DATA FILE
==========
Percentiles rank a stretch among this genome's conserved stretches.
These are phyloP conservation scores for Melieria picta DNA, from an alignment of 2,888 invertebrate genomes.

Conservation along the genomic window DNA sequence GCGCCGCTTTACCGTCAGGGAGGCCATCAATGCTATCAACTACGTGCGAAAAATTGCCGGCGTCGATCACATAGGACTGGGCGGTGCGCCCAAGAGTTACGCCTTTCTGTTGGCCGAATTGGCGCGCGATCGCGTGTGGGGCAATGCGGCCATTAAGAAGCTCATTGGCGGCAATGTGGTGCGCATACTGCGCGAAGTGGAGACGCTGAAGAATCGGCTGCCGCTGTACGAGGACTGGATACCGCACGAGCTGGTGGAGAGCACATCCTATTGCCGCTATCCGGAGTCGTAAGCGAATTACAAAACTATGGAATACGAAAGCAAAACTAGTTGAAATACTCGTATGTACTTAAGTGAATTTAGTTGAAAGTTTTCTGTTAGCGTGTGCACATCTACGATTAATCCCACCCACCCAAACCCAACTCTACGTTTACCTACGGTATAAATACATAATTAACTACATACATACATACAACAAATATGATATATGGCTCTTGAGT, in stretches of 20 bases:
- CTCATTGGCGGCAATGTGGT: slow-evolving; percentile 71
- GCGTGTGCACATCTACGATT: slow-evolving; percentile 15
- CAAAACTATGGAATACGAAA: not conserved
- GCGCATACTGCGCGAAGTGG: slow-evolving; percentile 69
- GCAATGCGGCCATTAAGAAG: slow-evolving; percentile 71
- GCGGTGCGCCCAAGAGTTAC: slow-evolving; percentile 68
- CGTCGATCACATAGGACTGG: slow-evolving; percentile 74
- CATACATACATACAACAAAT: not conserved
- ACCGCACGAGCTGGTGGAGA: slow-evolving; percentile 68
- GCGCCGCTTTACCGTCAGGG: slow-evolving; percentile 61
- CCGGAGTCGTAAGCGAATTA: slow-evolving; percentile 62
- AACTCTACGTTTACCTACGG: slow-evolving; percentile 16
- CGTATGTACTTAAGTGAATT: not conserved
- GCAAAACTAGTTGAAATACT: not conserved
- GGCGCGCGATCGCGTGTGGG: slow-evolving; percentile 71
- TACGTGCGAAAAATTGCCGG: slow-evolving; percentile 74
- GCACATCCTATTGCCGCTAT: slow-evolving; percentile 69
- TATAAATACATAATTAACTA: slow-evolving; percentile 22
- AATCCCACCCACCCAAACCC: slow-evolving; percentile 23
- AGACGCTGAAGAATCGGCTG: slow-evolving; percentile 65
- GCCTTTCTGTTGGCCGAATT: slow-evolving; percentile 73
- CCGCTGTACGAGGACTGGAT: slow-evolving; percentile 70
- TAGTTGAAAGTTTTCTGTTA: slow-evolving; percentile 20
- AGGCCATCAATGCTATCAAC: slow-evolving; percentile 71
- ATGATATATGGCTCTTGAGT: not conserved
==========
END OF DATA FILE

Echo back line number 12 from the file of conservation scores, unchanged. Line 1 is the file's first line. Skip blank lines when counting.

- ACCGCACGAGCTGGTGGAGA: slow-evolving; percentile 68